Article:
125. I was just looking at the rendering and, in essence, it almost seems like you have three islands (since you nixed the uppers on all, but that one wall). Why not swap out the black to the full wall of cabinets and let the three “islands” be white shaker? That would be a huge impact – a real “moment” – and then you could use a contrasting interior on the glass-fronted cabinets – wood, white, etc… That could really be beautiful!

  126. Looking at your renderings, I noticed that, in essence, you have three islands since you nixed the uppers on all, but the one wall of full-height cabinets. Why now swap out the black wood to be the full-heights cabinets – a real moment – and then clad the other three islands in the white shaker? You would have a huge impact and then you could clad the interior of the glass-fronted cabinets in wood, white, etc, for real contrast. That could be beautiful and a real presence in the room!

  127. I Love it. Looks simple, classic, gorgeous. I know you are going for WOW but sometimes it’s the gestalt that is the WOW

  128. Yes – I love where you ended up, too. When the last pictures came, it felt easier on my eyes – probably because there were indeed too many competing “moments” in previous ones. Don’t second-guess anymore!

    Also – I like that lighter would in the visible shelfing – ties in your window trim and doesn’t feel too heavy. Just let your black hardware be the tie-in for the island. Looks beautiful, Emily! Thanks for taking the time to explain your process : ).

  129. I love the island. That black cabinetry is gorgeous. My two cents worth would be that the wood inserts should be the same black – having the 3 different finishes and then adding possibly a wood floor seems a bit much. I actually like the shaker panels you chose – I personally probably would not have gone white but it is certainly timeless.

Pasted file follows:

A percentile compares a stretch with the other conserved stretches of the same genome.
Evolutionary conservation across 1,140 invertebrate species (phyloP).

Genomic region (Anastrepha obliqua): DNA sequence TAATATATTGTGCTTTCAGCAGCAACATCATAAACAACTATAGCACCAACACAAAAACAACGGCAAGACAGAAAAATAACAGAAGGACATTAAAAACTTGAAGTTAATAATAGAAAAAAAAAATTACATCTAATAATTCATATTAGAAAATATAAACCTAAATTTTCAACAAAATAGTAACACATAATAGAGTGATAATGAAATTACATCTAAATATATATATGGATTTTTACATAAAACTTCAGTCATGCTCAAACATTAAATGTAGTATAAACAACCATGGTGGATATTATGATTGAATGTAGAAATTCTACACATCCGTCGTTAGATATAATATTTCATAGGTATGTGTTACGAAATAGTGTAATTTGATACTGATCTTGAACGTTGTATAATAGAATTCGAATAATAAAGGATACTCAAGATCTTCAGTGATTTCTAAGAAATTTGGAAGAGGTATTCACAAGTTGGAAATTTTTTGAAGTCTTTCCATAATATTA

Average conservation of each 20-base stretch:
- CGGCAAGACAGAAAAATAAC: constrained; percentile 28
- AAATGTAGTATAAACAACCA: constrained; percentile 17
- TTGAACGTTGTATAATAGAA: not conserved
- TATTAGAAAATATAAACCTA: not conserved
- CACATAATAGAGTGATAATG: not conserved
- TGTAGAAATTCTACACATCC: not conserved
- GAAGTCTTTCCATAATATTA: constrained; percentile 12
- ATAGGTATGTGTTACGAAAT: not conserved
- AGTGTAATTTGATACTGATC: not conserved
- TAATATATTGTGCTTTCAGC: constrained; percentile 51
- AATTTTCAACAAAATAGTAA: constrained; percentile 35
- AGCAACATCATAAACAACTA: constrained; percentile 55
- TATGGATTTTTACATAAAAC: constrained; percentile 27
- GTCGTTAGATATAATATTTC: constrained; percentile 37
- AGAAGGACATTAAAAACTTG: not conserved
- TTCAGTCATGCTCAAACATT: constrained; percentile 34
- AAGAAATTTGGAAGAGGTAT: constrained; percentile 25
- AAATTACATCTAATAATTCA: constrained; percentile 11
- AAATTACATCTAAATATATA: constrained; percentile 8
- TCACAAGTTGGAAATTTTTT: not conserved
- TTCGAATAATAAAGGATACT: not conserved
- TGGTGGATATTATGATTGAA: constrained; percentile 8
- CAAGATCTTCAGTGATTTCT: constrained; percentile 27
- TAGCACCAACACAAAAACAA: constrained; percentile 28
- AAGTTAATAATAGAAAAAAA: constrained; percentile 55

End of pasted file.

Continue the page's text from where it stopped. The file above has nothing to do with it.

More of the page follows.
130. I like the simple white cabinetry because it allows the unique black wood island to stand out more. I don’t know if you’ve officially landed on brass hardware, but my vote is for black hardware over the brass.

  131. You made the right choice for a practical home. It’s still timeless and beautiful, but will be much easier to clean!

  132. I love it all and I really love the gold hardware, and warm wood in the cabinets. Balances the classic with the more modern island and lighting. Obsessed.

  133. ☹️this is sad and boring. All wood is the way to go. Did you consider bleached walnut? Btw I got a sebatian Cox bid for the house we are building. It actually was not that outrageous.

  134. I think you should paint your ceilings white. It will elevate the look of the home and make it much more restful. Your eyes will always look to it as a regret if you don’t follow your instinct on it.

  135. I may have missed this in an earlier post, what is the stone you’re using for the countertops?

  136. It looks nice but I always find shaker cabinets a bit “expected”. I suppose that’s what makes them classic though since so many people use them.

    I appreciate that you’re going for a smaller 2″ panel but I might have even gone smaller. This company does Ikea doors in Canada and they have a slimline shaker that reminds me more of furniture than a traditional shaker cabinet. I really like it (even when i don’t like shaker!). I wonder though witht he scale of the room whether smaller would read more as a flat panel.

    I do like seeing the wood inside the cabinets through the glass. that will look really sharp!

  137. Girl, breathe.

    This kitchen is beautiful. I would never have through to pair that stained reclaim wood with the classic Shaker and I think the tension there is really interesting.